Lot 29
  • 29

Charles Burchfield 1893 - 1967

300,000 - 500,000 USD
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  • Charles Burchfield
  • Cicada Song in September
  • Signed with the artist's monogrammed initials CEB and dated 1956 (lower left); also titled and dated "Cicada Song in September"/40 x 33/(September) 1956 on the reverse
  • Watercolor on joined paper mounted on board
  • 39 1/4 by 32 3/4 inches
  • (99.7 by 83.2 cm)


Frank K.M. Rehn Galleries, New York
Dr. and Mrs. Theodor Braasch, Fort Lauderdale, Florida (acquired from the above and sold: Sotheby Parke Bernet Galleries, New York, May 24, 1972, lot 134, illustrated)
Frank K.M. Rehn Galleries, New York (acquired at the above sale)
Sold: Sotheby's, New York, May 27, 1993, lot 87, illustrated
Acquired at the above sale by A. Alfred Taubman


Buffalo, New York, Upton Hall Gallery, State University College at Buffalo, Charles Burchfield: Recent Paintings, April-May 1963, no. 17, p. 12
Cleveland, Ohio, The Cleveland Institute of Art, Charles Burchfield Drawings, 1945-1965, February-March 1966
Buffalo, New York, The Charles Burchfield Center, Buffalo State University College, Exhibition in Connection with Burchfield Commemorative Program, October 1967-January 1968
Southfield, Michigan, Lawrence Technological University, Selections from the Collection of Mr. and Mrs. A. Alfred Taubman, April 2011, illustrated in color n.p.


Joseph S. Trovato, Charles Burchfield: Catalogue of Paintings in Public and Private Collections, Utica, New York, 1970, no. 1141, p. 264
Matthew Baigell, Charles Burchfield, New York, 1976, illustrated p. 176

Catalogue Note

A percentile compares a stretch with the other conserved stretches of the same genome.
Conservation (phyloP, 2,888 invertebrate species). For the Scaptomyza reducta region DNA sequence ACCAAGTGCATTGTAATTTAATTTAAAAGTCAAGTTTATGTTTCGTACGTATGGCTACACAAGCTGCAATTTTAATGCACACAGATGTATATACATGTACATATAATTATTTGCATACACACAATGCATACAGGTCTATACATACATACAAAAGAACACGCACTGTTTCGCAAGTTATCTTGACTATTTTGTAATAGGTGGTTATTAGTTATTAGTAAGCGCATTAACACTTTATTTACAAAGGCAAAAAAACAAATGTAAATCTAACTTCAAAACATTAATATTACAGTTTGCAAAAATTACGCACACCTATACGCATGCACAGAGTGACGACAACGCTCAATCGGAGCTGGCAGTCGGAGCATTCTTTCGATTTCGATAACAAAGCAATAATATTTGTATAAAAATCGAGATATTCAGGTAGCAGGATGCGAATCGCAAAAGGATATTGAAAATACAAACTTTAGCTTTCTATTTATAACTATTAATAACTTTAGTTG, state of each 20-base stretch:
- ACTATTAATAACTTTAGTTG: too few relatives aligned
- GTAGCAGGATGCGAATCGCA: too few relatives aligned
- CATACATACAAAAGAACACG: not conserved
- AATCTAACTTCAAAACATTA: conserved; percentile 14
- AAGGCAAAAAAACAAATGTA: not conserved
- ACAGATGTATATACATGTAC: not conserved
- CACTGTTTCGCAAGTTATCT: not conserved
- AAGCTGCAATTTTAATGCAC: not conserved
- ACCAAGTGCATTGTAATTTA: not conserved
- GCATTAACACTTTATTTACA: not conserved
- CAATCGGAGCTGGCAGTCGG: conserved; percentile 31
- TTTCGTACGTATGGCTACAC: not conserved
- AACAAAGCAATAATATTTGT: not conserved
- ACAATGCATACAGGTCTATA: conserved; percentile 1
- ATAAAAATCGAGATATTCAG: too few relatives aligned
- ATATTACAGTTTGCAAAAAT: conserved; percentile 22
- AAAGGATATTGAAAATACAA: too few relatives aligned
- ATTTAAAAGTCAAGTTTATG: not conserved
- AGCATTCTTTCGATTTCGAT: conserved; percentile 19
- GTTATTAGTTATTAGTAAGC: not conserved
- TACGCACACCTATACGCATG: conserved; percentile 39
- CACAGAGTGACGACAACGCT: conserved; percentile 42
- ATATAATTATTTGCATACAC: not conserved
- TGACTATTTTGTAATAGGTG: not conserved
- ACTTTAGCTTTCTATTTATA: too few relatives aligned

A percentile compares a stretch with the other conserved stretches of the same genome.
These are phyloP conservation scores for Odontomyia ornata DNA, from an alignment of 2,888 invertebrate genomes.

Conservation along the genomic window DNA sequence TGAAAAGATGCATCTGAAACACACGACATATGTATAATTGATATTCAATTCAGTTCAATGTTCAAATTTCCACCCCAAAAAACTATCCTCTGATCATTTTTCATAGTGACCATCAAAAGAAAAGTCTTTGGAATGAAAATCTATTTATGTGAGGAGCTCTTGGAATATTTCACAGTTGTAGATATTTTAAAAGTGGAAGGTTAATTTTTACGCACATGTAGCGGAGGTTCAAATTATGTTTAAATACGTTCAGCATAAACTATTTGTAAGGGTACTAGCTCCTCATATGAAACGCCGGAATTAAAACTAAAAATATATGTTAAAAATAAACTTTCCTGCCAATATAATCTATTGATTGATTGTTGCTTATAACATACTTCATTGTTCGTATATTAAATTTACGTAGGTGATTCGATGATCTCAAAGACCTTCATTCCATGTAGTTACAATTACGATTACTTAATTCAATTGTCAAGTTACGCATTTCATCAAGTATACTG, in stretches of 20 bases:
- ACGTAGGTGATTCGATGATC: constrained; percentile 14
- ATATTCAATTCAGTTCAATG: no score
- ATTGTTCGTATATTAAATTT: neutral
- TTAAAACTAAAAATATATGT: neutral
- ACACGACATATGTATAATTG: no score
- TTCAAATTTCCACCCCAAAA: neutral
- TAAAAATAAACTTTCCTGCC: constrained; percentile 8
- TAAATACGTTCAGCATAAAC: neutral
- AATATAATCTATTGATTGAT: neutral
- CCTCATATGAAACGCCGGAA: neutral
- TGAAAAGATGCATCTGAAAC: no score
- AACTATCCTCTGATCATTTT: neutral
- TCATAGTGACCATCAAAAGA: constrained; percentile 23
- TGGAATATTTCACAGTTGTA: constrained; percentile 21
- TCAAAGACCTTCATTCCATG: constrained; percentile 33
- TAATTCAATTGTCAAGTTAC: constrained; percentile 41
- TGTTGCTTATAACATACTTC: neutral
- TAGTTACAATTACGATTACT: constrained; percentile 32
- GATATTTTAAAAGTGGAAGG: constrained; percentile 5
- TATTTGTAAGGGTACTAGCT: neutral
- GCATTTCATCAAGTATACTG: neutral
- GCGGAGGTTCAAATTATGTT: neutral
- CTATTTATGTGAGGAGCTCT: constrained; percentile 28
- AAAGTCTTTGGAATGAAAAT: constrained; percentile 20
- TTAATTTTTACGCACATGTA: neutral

According to Joseph S. Trovato, this work was executed in a wooded area near Buffalo, New York.

“Nature is always new, always fresh, and in this respect it is alone among the aesthetic enjoyments, unless perhaps it is a rare strain of music, a painting or piece of literature, not yet put to the test. There are works of art in all of these which we think would never grow old to us, yet never putting [i.e., put] them to a test, or more truthfully, [are] never afforded an opportunity to do so. Nature, contrariwise, is rigorously tried every day, every hour and comes forth from each trial victorious and serene. Thus we may for a score [of] succeeding days hear the ‘brassy crescendo’ of a cicada at precisely the same hour, and each day we listen to it as intently and whole-heartedly as tho hearing it the first time. We may see the wind shake sunshine from the pliant poplar leaves day after day, and still continue to marvel at the divine beauty of it.”

—Charles Burchfield
(J. Benjamin Townsend, ed., Charles Burchfield's Journals: The Poetry of Place, Albany, New York, 1993, p. 379-80)